Leave a comment:


  • Kalla
    replied
    By the way Michael, just for your information, nonoe of the terrorist was "IllegaL' they all had student visas...which were even renewed for some of them after their death........so be awaree of what is going on before writing

    Leave a comment:


  • Katycab
    replied
    Cirfy-

    There was a broad bill introdueced that would have provided relief to any of the 8 milllion undocumented that were working for a company willing to sponsor them , if they otherwise qualified. That bill has been pretty substantially wounded. The AgJobs bill is said to be more likely to pass, but will only apply to Agricultural workers. The DREAM act came very close last week, but didn't quite make it. Hopefully it will make it later this week. That act would provide relief to those who were brought here as children and who want to go to University or join the army.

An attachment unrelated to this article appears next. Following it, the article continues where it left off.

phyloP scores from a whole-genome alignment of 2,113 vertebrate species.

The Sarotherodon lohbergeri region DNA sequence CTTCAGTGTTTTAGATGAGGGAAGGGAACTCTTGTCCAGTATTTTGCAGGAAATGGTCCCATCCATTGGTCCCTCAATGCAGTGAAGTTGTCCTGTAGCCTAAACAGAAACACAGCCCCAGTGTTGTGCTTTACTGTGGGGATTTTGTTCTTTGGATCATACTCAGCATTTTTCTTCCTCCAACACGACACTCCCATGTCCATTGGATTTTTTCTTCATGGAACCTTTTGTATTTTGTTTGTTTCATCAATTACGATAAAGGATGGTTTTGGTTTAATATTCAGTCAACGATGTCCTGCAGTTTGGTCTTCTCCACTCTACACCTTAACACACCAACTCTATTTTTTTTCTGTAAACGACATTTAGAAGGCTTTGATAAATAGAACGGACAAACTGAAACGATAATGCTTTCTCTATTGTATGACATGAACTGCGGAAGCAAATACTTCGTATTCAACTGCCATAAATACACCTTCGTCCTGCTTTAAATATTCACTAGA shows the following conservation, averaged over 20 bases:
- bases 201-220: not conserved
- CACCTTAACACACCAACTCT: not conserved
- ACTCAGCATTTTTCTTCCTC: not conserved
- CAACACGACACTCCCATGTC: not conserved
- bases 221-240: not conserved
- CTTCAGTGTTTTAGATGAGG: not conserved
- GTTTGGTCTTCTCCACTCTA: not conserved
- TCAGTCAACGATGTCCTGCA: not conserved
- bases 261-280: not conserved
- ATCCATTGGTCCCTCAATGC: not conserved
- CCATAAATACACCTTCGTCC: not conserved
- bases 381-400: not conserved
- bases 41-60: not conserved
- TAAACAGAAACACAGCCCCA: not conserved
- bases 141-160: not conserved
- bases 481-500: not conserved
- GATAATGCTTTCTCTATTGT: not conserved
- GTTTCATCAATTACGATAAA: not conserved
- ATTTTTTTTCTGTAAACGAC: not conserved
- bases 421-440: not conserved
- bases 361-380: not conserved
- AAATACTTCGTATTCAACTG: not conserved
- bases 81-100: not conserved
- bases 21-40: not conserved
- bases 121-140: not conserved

Leave a comment:


  • NGOR
    replied
    Michael,
    You really must be an *** hole. Terrorism has no link to illegal immigrant based on the fact that illegal immigrants are poor and teRR*** are rich.

    Leave a comment:


  • Guest's Avatar
    Guest replied
    I hope not; Amnesty is an insult to all people that obey the law and came here legally. Any amnesty will cause these peoples paperwork to be delayed even more for years and allow terrorists another chance to stay here.

    Leave a comment:


  • AliBA
    replied
    The laws being discussed are not amnesty as such. They narrowly focus on agricultural workers, require you to have worked in agriculture for a certain period, and will require you to continue to work in it for several years before you become eligible for a green card.

    Leave a comment: